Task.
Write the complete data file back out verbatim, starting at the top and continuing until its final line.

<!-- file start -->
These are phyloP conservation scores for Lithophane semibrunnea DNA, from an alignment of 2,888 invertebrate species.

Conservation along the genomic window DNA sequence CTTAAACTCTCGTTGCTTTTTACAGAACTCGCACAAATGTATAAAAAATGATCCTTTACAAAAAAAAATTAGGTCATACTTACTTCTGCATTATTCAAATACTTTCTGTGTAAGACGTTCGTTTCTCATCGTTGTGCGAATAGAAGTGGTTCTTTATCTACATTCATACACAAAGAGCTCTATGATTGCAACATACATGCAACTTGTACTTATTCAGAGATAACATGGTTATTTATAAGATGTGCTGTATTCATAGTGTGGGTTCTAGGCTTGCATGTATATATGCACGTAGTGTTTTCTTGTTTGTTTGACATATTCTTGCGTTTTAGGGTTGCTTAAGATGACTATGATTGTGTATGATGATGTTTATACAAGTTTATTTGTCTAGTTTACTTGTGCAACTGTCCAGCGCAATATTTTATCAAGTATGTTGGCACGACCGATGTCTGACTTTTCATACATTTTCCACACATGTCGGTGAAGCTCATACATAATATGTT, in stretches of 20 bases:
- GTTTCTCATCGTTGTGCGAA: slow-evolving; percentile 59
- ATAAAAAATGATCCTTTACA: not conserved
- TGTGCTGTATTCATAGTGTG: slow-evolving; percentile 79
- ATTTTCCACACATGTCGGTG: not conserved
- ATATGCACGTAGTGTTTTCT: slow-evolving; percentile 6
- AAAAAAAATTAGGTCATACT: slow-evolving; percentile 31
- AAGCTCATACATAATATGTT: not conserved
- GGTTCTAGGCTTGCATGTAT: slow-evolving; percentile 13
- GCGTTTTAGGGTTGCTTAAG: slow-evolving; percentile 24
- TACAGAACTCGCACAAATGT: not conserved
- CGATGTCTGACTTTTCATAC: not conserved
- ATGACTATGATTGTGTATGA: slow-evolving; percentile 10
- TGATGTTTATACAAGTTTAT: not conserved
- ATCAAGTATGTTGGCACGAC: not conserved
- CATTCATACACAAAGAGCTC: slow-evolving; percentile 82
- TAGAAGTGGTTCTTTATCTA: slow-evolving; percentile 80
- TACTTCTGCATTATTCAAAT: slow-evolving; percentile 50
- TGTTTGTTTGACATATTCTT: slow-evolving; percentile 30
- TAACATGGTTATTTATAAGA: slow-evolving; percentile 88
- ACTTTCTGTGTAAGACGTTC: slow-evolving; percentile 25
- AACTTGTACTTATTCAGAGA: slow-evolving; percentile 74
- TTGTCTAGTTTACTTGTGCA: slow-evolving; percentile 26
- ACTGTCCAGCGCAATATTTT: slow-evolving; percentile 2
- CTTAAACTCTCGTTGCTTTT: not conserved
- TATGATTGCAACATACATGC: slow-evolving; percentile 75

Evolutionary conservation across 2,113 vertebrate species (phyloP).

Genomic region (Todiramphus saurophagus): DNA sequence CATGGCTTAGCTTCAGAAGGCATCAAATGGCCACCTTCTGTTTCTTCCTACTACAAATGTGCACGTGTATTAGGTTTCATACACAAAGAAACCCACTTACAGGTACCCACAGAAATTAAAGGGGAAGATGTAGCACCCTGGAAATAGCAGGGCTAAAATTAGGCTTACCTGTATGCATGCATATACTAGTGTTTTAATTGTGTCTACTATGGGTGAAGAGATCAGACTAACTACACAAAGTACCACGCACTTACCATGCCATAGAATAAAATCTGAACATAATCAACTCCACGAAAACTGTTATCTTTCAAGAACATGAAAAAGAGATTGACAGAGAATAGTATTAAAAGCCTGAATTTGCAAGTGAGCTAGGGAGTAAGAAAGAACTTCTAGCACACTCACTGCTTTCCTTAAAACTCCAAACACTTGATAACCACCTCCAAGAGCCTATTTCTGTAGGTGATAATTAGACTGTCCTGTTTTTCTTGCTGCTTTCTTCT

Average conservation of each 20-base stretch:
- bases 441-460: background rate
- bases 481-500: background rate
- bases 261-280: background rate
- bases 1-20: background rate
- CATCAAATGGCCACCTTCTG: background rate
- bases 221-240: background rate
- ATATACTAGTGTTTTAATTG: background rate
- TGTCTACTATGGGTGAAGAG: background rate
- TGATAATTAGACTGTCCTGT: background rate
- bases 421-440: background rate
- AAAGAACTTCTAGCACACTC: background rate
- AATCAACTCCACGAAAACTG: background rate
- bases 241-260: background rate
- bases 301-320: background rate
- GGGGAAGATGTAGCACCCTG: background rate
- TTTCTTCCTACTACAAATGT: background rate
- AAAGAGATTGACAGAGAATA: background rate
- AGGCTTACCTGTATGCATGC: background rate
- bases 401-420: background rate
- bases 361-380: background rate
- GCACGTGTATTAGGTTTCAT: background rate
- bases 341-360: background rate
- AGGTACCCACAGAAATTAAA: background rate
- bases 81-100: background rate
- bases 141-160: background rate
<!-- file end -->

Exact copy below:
These are phyloP conservation scores for Lithophane semibrunnea DNA, from an alignment of 2,888 invertebrate species.

Conservation along the genomic window DNA sequence CTTAAACTCTCGTTGCTTTTTACAGAACTCGCACAAATGTATAAAAAATGATCCTTTACAAAAAAAAATTAGGTCATACTTACTTCTGCATTATTCAAATACTTTCTGTGTAAGACGTTCGTTTCTCATCGTTGTGCGAATAGAAGTGGTTCTTTATCTACATTCATACACAAAGAGCTCTATGATTGCAACATACATGCAACTTGTACTTATTCAGAGATAACATGGTTATTTATAAGATGTGCTGTATTCATAGTGTGGGTTCTAGGCTTGCATGTATATATGCACGTAGTGTTTTCTTGTTTGTTTGACATATTCTTGCGTTTTAGGGTTGCTTAAGATGACTATGATTGTGTATGATGATGTTTATACAAGTTTATTTGTCTAGTTTACTTGTGCAACTGTCCAGCGCAATATTTTATCAAGTATGTTGGCACGACCGATGTCTGACTTTTCATACATTTTCCACACATGTCGGTGAAGCTCATACATAATATGTT, in stretches of 20 bases:
- GTTTCTCATCGTTGTGCGAA: slow-evolving; percentile 59
- ATAAAAAATGATCCTTTACA: not conserved
- TGTGCTGTATTCATAGTGTG: slow-evolving; percentile 79
- ATTTTCCACACATGTCGGTG: not conserved
- ATATGCACGTAGTGTTTTCT: slow-evolving; percentile 6
- AAAAAAAATTAGGTCATACT: slow-evolving; percentile 31
- AAGCTCATACATAATATGTT: not conserved
- GGTTCTAGGCTTGCATGTAT: slow-evolving; percentile 13
- GCGTTTTAGGGTTGCTTAAG: slow-evolving; percentile 24
- TACAGAACTCGCACAAATGT: not conserved
- CGATGTCTGACTTTTCATAC: not conserved
- ATGACTATGATTGTGTATGA: slow-evolving; percentile 10
- TGATGTTTATACAAGTTTAT: not conserved
- ATCAAGTATGTTGGCACGAC: not conserved
- CATTCATACACAAAGAGCTC: slow-evolving; percentile 82
- TAGAAGTGGTTCTTTATCTA: slow-evolving; percentile 80
- TACTTCTGCATTATTCAAAT: slow-evolving; percentile 50
- TGTTTGTTTGACATATTCTT: slow-evolving; percentile 30
- TAACATGGTTATTTATAAGA: slow-evolving; percentile 88
- ACTTTCTGTGTAAGACGTTC: slow-evolving; percentile 25
- AACTTGTACTTATTCAGAGA: slow-evolving; percentile 74
- TTGTCTAGTTTACTTGTGCA: slow-evolving; percentile 26
- ACTGTCCAGCGCAATATTTT: slow-evolving; percentile 2
- CTTAAACTCTCGTTGCTTTT: not conserved
- TATGATTGCAACATACATGC: slow-evolving; percentile 75

Evolutionary conservation across 2,113 vertebrate species (phyloP).

Genomic region (Todiramphus saurophagus): DNA sequence CATGGCTTAGCTTCAGAAGGCATCAAATGGCCACCTTCTGTTTCTTCCTACTACAAATGTGCACGTGTATTAGGTTTCATACACAAAGAAACCCACTTACAGGTACCCACAGAAATTAAAGGGGAAGATGTAGCACCCTGGAAATAGCAGGGCTAAAATTAGGCTTACCTGTATGCATGCATATACTAGTGTTTTAATTGTGTCTACTATGGGTGAAGAGATCAGACTAACTACACAAAGTACCACGCACTTACCATGCCATAGAATAAAATCTGAACATAATCAACTCCACGAAAACTGTTATCTTTCAAGAACATGAAAAAGAGATTGACAGAGAATAGTATTAAAAGCCTGAATTTGCAAGTGAGCTAGGGAGTAAGAAAGAACTTCTAGCACACTCACTGCTTTCCTTAAAACTCCAAACACTTGATAACCACCTCCAAGAGCCTATTTCTGTAGGTGATAATTAGACTGTCCTGTTTTTCTTGCTGCTTTCTTCT

Average conservation of each 20-base stretch:
- bases 441-460: background rate
- bases 481-500: background rate
- bases 261-280: background rate
- bases 1-20: background rate
- CATCAAATGGCCACCTTCTG: background rate
- bases 221-240: background rate
- ATATACTAGTGTTTTAATTG: background rate
- TGTCTACTATGGGTGAAGAG: background rate
- TGATAATTAGACTGTCCTGT: background rate
- bases 421-440: background rate
- AAAGAACTTCTAGCACACTC: background rate
- AATCAACTCCACGAAAACTG: background rate
- bases 241-260: background rate
- bases 301-320: background rate
- GGGGAAGATGTAGCACCCTG: background rate
- TTTCTTCCTACTACAAATGT: background rate
- AAAGAGATTGACAGAGAATA: background rate
- AGGCTTACCTGTATGCATGC: background rate
- bases 401-420: background rate
- bases 361-380: background rate
- GCACGTGTATTAGGTTTCAT: background rate
- bases 341-360: background rate
- AGGTACCCACAGAAATTAAA: background rate
- bases 81-100: background rate
- bases 141-160: background rate